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I'm trying to think of an efficient way to allow a group of people to work through a queue of data entry tasks. Previously we've just had one person doing this so it hasn't been an issue. The back-end is an RDBMS and the front-end is a web-application.

Currently we do something like this:

To assign a record for editing:

SELECT * FROM records WHERE in_edit_queue LIMIT 1;

Then,

To save changes to a previously assigned record:

UPDATE records SET ..., in_edit_queue = false
  WHERE id = ? AND in_edit_queue = true;

This means it's possible for two users to be assigned the same record to edit, and we favor the first one that submits, failing silently on subsequent submissions, e.g.:

  1. User A loads up record 321 for editing
  2. User B loads up record 321 for editing
  3. User B submits changes (they are saved in the DB)
  4. User A submits changes (they are not saved in the DB)

(Note: We can trust all our users to submit acceptable data, so there is no need for us to keep the data from the second UPDATE.)

The problem with this method is when users start at the same time and edit at roughly the same speed, they are often updating the same records but only 1 of them is getting saved. In other words, wasting a lot of man-hours. I can mitigate this to some extent by picking random rows but I'd prefer something a bit more guaranteed.

So here's what I'm thinking...

Have a table called: locked_records (record_id integer, locked_until timestamp)

-- Assign a record for editing:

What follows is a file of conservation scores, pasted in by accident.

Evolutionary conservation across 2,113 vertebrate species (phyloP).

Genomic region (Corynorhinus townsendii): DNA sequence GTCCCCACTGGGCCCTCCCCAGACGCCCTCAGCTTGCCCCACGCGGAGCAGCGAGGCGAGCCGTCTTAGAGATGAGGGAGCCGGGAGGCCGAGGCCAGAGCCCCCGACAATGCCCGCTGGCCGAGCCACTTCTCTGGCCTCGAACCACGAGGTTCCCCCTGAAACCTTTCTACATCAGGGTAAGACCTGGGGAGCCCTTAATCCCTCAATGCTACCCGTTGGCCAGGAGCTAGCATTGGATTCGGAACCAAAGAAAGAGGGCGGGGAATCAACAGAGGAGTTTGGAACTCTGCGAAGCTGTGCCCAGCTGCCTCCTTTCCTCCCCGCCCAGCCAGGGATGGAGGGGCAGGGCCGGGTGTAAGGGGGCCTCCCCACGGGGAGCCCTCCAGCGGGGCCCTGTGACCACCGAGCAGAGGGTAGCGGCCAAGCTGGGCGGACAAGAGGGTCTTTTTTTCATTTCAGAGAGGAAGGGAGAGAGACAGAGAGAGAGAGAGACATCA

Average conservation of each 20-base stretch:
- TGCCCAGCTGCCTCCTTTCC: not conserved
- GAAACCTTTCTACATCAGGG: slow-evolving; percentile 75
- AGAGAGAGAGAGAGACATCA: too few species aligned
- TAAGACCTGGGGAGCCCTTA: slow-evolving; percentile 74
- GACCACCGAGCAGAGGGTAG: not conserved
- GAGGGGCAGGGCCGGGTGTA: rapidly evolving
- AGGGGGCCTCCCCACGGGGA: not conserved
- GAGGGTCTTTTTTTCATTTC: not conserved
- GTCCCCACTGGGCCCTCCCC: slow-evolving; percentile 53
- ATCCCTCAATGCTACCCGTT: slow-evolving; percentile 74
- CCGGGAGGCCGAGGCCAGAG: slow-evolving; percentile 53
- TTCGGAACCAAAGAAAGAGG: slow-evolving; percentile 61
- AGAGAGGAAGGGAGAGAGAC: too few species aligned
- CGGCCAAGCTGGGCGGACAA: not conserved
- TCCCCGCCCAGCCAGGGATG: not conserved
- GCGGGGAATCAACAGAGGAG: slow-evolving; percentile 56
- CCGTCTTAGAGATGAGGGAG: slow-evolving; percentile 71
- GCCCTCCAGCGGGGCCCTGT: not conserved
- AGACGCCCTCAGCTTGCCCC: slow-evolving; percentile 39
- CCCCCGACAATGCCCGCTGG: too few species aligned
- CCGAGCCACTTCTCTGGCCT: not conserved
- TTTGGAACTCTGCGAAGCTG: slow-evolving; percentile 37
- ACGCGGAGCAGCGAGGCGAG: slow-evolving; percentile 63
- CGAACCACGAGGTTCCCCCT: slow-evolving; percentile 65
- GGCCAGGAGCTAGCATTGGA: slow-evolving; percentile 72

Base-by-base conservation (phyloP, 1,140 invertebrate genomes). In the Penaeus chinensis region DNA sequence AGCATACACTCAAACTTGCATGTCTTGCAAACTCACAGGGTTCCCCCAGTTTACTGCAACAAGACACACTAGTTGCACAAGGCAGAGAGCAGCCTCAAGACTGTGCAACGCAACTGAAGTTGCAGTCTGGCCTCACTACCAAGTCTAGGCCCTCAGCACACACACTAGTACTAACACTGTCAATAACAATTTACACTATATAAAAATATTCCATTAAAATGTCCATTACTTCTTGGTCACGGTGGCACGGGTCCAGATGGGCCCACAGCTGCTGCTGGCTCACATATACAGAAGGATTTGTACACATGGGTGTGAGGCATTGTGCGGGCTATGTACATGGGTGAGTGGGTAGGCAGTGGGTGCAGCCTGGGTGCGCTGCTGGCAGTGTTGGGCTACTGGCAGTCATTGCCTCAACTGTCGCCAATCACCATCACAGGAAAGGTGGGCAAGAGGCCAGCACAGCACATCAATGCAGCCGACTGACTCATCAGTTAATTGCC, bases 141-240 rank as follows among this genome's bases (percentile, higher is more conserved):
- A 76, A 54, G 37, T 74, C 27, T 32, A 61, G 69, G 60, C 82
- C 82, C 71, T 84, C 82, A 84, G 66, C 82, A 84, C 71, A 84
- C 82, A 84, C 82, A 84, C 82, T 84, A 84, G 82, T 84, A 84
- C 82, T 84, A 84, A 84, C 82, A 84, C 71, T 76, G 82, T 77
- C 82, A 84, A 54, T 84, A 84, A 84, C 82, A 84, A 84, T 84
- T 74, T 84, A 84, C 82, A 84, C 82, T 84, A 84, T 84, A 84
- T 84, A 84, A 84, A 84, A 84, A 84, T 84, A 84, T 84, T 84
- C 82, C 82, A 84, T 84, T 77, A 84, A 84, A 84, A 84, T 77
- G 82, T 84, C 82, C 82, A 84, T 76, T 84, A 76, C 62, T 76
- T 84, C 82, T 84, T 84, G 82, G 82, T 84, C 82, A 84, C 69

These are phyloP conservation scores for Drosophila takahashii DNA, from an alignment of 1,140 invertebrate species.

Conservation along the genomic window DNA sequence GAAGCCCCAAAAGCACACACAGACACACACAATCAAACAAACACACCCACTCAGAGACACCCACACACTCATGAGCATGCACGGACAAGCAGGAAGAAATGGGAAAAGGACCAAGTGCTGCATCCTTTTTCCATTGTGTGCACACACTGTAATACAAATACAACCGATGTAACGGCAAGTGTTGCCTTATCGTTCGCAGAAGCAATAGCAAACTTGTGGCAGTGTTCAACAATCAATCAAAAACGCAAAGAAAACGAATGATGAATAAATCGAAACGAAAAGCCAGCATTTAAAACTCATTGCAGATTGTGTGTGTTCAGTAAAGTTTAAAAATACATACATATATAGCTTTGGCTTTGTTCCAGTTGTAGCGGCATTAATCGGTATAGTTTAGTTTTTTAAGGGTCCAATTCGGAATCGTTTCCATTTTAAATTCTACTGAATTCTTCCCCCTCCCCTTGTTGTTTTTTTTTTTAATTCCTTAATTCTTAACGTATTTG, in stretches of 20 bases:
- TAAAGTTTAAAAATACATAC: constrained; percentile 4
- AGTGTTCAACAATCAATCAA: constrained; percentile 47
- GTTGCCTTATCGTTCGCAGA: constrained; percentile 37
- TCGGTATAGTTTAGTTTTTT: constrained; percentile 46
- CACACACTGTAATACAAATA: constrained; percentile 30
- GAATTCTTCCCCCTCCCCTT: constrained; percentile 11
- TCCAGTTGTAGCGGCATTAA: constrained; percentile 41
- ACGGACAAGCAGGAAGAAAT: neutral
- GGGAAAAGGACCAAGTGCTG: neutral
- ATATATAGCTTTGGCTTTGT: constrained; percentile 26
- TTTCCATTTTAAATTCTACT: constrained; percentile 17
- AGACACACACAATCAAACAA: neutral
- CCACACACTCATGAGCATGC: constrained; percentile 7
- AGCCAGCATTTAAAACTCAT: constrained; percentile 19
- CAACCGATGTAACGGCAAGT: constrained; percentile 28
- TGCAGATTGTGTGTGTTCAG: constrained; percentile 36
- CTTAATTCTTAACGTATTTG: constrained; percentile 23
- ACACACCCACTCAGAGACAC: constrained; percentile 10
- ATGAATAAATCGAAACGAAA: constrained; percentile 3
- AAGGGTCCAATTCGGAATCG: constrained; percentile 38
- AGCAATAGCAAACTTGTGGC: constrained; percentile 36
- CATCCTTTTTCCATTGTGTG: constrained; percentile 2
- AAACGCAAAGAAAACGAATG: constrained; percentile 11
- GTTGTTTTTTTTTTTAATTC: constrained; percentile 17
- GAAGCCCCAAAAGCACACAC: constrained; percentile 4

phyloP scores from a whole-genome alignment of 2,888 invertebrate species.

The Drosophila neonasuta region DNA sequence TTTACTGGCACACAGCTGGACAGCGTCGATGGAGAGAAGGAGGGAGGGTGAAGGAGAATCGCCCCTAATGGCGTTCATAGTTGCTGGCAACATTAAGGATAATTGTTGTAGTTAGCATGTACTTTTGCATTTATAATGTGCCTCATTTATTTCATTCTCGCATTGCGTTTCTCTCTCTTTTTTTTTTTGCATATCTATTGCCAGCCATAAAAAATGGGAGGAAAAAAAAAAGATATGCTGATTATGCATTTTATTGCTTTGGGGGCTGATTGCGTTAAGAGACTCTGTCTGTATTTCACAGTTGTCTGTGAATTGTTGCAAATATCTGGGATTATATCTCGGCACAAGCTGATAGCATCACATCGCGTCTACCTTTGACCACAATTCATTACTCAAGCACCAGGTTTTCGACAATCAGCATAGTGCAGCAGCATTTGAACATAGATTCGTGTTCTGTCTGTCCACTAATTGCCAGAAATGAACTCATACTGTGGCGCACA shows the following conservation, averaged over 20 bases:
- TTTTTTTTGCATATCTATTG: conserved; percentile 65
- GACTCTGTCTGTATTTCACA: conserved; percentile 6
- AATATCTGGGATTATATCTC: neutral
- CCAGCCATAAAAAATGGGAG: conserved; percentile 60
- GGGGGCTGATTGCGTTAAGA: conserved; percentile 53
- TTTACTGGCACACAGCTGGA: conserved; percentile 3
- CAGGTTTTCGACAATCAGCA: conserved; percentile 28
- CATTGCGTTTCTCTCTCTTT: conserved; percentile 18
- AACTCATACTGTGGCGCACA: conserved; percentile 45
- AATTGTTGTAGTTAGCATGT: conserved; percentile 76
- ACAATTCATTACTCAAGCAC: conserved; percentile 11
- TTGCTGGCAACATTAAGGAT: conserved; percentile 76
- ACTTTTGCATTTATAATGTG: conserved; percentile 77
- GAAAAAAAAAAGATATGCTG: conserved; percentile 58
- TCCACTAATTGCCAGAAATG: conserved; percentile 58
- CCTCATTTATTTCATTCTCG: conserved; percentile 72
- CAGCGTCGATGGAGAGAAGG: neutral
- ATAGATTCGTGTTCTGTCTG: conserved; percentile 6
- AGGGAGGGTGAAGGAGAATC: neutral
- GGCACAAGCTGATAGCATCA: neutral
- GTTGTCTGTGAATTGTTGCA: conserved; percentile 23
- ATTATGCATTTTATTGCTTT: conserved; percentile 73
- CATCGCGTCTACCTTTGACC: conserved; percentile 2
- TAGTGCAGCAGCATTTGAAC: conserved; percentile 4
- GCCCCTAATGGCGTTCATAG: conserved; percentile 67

-- Same as before but also make sure the
-- record is not listed in locked_records...
SELECT * FROM records
  WHERE in_edit_queue AND id NOT IN (
    SELECT record_id FROM locked_records
    WHERE locked_until > now() )
  LIMIT 1;

-- ..and effectively remove it from
-- the queue for the next 5 minutes
INSERT INTO locked_records (record_id, locked_until)
  VALUES (?, now() + 300);

Then:

UPDATE records SET ..., in_edit_queue = false
  WHERE id = ? AND in_edit_queue = true;
DELETE FROM locked_records WHERE record_id = ?;

A typical edit takes about 30 seconds to 1 minute, 5 minutes out of the queue should be a good amount. I can also have an XHR on the web app keep updating the lock if it turned out to be advantageous.

Can anyone offer thoughts on this? Sound like a good way of doing things? Sound like a terrible way? Done this before? I'd love to hear some feedback.

Thanks! J

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What about the RDBMSes internal list of locks? Would altering the SELECT statement to be SELECT FOR UPDATE be an option?

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I don't think so, since the UPDATE will occur through a different database connection as it's a web app. Or not at all, as again.. it is a web app :-) If I'm misunderstanding something please let me know... – jacksun May 31 '09 at 9:00
    
p.s. If you meant as an alternative to maintaining a separate locked_records table then yes I think that would work and be more elegant but the 'records' table is constantly being read-from quite heavily by non-editing users and I don't want to lock it for that reason. – jacksun May 31 '09 at 9:05
    
The possibility that a different DB connection might be used would have to be evaluated; you're right that a SELECT FOR UPDATE wont work in that scenario. A SELECT FOR UPDATE shouldn't prevent access by readers in most RDBMSes, you'd have to check the docos for your one. – Karl May 31 '09 at 22:07

Another idea: these records have two additional columns: assigned_to and completed.

When someone wants to edit a record, do something like

update records set assigned_to = ? # assigning to 'me'
where assigned_to is null
and completed = false
limit 1 # only assign one record at a time

Then, to get that row back:

select ...
from records
where assigned_to = ? # assigned to 'me'
and completed = false

And once you're done you set the completed to 'true'.

You could have an additional timestamp column for when a record was assigned to someone, and then add an OR alternative to the "assigned_to is null" part of the where clause in the update statement above, where you require a certain recensy for an assignment to be valid.

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